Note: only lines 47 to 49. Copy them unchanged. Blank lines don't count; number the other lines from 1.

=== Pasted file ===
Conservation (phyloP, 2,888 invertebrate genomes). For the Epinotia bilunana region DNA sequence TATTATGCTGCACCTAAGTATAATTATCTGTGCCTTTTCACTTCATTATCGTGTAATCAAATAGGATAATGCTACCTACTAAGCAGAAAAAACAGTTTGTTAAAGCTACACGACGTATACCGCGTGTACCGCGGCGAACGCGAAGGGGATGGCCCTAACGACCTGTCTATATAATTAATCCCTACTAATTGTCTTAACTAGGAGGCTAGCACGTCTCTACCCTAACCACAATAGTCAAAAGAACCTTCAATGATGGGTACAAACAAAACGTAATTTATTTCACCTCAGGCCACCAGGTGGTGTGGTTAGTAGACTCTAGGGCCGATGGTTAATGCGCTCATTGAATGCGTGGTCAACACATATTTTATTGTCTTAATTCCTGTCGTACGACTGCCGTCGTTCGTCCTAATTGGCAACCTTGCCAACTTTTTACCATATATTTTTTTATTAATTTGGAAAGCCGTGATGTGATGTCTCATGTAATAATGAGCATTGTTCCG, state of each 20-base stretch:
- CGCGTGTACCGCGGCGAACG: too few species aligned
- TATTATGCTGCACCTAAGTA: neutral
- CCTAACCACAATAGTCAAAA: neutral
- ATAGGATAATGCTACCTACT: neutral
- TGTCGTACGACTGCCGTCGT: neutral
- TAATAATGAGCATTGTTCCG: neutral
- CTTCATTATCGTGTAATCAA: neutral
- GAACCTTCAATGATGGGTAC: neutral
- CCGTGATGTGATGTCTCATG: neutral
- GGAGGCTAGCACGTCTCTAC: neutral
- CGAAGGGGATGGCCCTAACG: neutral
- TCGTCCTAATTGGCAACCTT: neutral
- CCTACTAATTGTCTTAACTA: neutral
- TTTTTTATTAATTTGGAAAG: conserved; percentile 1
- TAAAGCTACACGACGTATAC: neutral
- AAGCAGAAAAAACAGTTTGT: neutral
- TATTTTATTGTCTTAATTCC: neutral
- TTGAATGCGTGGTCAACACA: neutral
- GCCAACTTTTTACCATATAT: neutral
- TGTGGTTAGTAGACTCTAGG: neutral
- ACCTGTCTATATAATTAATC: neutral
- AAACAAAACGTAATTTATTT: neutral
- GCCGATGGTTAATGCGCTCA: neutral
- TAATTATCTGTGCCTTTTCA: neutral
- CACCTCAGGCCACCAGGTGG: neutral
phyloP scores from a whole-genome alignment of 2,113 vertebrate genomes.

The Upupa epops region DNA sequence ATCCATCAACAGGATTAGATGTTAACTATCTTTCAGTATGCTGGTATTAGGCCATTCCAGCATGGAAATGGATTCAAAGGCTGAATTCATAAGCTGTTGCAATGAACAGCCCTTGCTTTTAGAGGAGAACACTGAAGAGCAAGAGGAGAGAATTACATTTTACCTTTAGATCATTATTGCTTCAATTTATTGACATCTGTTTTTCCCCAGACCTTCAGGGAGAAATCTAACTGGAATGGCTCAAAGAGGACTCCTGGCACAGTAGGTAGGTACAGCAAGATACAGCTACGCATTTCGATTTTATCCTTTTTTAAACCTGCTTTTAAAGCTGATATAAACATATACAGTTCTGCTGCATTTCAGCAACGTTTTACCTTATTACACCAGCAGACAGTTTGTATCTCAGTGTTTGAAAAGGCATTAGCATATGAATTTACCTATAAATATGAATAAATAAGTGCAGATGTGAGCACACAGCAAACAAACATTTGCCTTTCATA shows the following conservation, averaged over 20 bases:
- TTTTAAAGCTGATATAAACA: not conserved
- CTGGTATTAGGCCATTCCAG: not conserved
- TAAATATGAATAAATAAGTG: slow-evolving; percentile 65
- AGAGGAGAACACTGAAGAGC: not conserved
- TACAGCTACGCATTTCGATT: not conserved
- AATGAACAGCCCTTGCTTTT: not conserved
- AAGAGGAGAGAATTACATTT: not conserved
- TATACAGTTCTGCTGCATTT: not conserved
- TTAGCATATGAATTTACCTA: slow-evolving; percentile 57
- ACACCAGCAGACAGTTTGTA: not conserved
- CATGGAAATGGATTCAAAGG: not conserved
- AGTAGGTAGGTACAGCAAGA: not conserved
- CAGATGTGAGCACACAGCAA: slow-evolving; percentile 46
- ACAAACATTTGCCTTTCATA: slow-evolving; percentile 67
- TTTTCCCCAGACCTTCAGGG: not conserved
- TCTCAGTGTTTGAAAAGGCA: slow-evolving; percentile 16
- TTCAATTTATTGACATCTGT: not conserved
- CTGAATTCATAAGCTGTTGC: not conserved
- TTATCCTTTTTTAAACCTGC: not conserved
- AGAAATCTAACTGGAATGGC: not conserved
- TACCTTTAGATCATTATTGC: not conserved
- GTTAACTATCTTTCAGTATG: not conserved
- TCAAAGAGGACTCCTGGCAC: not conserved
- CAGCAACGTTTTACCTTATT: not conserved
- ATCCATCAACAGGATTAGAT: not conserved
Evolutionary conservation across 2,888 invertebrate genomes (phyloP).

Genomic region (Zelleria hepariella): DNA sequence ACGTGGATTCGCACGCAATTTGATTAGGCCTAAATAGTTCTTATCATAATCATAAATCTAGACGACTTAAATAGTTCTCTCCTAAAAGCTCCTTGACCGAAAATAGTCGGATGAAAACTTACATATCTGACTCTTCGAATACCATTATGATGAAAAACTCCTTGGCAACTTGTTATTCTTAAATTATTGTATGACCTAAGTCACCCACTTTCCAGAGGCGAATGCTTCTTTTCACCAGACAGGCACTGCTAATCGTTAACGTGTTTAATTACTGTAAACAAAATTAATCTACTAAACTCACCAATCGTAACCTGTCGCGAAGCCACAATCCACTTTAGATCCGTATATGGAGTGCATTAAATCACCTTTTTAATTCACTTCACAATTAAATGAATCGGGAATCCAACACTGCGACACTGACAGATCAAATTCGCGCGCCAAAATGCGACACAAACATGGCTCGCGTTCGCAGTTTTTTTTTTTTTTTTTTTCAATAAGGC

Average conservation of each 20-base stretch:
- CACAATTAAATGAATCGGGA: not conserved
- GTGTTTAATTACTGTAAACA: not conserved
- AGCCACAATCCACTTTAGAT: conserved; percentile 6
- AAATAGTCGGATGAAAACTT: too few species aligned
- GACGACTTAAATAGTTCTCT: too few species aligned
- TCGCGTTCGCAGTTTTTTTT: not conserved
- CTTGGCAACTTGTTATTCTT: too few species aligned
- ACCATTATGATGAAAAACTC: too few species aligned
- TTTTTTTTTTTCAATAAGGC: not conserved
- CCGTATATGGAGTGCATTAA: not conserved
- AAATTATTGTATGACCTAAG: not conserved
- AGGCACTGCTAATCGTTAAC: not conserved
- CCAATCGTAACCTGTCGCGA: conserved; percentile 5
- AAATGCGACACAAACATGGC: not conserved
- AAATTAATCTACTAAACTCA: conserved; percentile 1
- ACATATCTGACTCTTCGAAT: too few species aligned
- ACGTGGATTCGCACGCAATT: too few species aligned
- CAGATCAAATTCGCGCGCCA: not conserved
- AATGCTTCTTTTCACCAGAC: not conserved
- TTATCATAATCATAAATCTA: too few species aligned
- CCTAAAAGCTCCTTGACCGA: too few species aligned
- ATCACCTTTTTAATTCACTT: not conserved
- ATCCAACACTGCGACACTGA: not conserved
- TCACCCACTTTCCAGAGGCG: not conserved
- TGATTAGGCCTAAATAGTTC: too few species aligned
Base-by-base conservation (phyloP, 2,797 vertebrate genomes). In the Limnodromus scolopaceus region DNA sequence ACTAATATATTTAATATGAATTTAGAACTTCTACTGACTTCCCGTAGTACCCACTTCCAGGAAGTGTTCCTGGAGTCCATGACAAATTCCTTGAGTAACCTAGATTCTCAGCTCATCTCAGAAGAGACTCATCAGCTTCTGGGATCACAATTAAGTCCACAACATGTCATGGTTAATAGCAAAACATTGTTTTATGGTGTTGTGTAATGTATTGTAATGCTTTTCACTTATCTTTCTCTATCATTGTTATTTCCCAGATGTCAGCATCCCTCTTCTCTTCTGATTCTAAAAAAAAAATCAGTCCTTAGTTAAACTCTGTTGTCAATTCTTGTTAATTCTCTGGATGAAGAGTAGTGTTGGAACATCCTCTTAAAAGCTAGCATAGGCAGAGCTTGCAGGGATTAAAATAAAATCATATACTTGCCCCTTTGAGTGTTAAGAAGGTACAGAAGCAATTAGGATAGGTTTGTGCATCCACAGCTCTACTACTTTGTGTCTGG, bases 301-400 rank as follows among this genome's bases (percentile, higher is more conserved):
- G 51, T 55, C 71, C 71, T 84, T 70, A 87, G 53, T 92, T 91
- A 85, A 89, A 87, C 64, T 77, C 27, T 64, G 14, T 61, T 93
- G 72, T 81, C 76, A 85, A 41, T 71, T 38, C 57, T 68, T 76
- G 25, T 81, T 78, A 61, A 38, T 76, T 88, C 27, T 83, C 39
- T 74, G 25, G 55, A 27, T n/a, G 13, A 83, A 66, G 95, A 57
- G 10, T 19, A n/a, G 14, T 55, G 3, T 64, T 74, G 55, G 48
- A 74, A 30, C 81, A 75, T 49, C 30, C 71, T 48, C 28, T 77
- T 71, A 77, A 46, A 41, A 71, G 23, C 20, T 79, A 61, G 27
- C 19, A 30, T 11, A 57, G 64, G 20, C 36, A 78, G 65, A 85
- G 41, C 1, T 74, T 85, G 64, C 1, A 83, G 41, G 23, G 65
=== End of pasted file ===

- TTATCCTTTTTTAAACCTGC: not conserved
- AGAAATCTAACTGGAATGGC: not conserved
- TACCTTTAGATCATTATTGC: not conserved